It was bitter cold as the second anniversary of my father’s death loomed, the kind of dark, howling week in late January when it seems as if winter will never end. Sometime that awful January week, Pandora stopped eating and began jumping on the table to stick her face in our water glasses. After a week of swatting her away, we took her to the vet, who said she had kidney disease and sent her home with special cat food, which she did not eat.
Joyce was worried and showed me how to hold the cat’s head to coax her to eat, but I didn’t have the patience. That week, I tripped in my bedroom, striking my left arm on the exercise bicycle that was gathering dust in the corner. My arm was broken, but I was back at work the next morning.
I was shocked when I saw Pandora’s stiff body. She was so thin she looked like a cardboard cutout of a cat. I wrapped a towel around her and called the super to come help me.
Pandora was still not eating, but I was too overwhelmed to worry about her. One night, Midas greeted me alone when I walked in the door. I was shocked when I saw Pandora’s stiff body. She was so thin she looked like a cardboard cutout of a cat. I wrapped a towel around her and called the super to come help me.
A husky guy, well over six feet, he looked like he was about to throw up. We stood there, completely at a loss, staring at the dead cat until I somehow prevailed upon him to dispose of her body. Joyce was coming the next morning and I left her a note.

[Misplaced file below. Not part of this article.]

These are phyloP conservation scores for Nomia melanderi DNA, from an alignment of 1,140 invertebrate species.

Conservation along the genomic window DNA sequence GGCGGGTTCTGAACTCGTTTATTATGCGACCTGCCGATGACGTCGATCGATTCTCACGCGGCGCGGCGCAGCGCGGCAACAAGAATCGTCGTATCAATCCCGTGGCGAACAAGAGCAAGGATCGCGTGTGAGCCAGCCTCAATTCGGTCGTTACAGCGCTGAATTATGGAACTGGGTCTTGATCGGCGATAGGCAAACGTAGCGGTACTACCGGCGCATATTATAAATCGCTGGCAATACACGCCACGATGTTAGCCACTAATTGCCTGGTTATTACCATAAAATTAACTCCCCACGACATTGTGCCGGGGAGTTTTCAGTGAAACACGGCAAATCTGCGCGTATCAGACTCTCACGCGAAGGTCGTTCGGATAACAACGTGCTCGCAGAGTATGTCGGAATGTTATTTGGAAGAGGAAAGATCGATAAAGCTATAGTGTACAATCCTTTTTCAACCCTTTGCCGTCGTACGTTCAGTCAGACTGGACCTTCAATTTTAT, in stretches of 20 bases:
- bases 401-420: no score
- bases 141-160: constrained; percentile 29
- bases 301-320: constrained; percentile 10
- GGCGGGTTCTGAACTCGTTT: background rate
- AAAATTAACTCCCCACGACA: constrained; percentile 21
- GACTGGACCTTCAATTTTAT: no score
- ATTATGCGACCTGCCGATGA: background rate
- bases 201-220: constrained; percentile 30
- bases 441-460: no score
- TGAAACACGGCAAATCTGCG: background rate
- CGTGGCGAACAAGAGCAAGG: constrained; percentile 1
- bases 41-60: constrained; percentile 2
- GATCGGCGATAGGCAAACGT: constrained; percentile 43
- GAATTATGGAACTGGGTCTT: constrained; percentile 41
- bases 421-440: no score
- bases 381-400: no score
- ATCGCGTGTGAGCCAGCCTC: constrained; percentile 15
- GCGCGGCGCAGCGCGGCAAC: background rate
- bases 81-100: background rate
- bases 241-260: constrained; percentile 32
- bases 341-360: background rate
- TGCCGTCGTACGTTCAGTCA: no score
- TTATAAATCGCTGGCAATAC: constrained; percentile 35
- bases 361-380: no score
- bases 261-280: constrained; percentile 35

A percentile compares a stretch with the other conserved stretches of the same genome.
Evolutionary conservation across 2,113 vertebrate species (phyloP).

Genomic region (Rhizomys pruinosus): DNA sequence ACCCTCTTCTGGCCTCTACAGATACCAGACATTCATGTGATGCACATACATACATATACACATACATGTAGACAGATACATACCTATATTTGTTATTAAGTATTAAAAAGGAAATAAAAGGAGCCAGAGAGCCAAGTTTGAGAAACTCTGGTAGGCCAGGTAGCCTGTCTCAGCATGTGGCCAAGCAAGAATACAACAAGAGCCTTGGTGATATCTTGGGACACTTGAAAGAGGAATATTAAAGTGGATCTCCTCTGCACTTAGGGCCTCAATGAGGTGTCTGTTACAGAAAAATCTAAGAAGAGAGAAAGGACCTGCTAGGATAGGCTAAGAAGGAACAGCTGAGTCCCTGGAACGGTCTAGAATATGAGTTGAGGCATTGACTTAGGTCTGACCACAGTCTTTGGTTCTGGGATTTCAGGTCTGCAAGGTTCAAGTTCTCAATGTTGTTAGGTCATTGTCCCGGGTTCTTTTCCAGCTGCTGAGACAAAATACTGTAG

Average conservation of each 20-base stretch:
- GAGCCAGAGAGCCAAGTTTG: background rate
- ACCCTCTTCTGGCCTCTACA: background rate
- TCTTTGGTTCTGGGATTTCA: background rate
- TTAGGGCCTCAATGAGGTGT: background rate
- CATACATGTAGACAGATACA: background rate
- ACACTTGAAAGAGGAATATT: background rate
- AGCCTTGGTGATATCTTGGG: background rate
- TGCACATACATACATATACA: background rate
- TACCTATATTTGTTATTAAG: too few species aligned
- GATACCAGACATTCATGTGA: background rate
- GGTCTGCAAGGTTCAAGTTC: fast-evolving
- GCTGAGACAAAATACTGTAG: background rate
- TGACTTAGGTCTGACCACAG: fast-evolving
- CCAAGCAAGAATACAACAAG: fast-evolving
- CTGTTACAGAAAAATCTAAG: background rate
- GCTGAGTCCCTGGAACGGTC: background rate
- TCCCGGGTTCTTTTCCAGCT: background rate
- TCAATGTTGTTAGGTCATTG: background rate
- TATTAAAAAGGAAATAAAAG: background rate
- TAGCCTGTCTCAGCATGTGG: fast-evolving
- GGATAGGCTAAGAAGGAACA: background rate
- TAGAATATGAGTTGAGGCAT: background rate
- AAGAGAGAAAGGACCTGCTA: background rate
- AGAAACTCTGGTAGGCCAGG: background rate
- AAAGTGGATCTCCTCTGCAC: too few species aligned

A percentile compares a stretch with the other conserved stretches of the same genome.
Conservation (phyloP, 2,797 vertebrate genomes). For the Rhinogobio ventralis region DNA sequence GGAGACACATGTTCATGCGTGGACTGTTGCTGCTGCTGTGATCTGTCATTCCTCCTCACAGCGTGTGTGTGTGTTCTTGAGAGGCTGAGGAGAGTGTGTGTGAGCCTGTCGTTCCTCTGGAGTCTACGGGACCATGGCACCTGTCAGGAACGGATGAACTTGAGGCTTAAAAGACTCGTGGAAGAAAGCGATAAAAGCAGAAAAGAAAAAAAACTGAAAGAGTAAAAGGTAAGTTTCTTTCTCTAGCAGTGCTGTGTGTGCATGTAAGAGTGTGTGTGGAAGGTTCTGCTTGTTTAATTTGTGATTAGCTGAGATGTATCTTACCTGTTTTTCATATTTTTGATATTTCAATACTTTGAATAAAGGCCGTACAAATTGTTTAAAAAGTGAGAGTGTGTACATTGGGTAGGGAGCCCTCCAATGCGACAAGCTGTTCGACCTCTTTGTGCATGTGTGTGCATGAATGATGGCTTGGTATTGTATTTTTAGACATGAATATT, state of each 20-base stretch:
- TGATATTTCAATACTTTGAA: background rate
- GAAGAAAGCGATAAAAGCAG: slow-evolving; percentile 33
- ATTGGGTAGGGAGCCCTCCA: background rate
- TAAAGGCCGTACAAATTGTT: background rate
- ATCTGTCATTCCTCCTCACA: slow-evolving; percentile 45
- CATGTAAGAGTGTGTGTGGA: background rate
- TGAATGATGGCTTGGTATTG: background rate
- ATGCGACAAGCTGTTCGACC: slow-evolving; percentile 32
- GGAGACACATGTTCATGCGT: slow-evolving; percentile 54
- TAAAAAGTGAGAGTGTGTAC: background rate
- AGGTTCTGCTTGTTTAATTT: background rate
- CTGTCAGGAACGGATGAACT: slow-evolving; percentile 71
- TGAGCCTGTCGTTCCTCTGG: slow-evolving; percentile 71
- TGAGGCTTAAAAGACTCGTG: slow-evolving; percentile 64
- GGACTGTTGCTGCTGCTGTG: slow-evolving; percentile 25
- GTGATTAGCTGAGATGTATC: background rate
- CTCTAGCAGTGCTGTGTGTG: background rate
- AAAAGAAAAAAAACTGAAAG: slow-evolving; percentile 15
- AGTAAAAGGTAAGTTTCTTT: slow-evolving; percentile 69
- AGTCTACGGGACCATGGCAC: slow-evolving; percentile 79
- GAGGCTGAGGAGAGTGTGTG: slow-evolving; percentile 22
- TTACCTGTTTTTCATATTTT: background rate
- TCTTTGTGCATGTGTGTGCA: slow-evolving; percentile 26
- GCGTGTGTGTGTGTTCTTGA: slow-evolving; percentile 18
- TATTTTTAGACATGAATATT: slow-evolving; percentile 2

When I got home, I found this: “Dear Miss Dana. I cry when I read your note. My husband give me a kitten that look just like that. After my husband die, the cat die too. I am going home now. I feel so weak.”
The next time I saw her she said, “Miss Dana, I used to sit with that cat. You cannot imagine the joy that cat brought into my life.” I hugged her with tears in my eyes.
That week was the anniversary of my father’s death. As I lit the yahrzeit (memorial) candle, I thought of how I missed my father. With that candle, I also mourned Pandora, whose untimely death was just one more event in my overwhelming life. As I stared at the flickering flame in its little jar, I grieved for Joyce’s husband. I felt then how interconnected all living beings are as I pictured all of us, humans and cats, bound together in a never-ending circle of love and loss.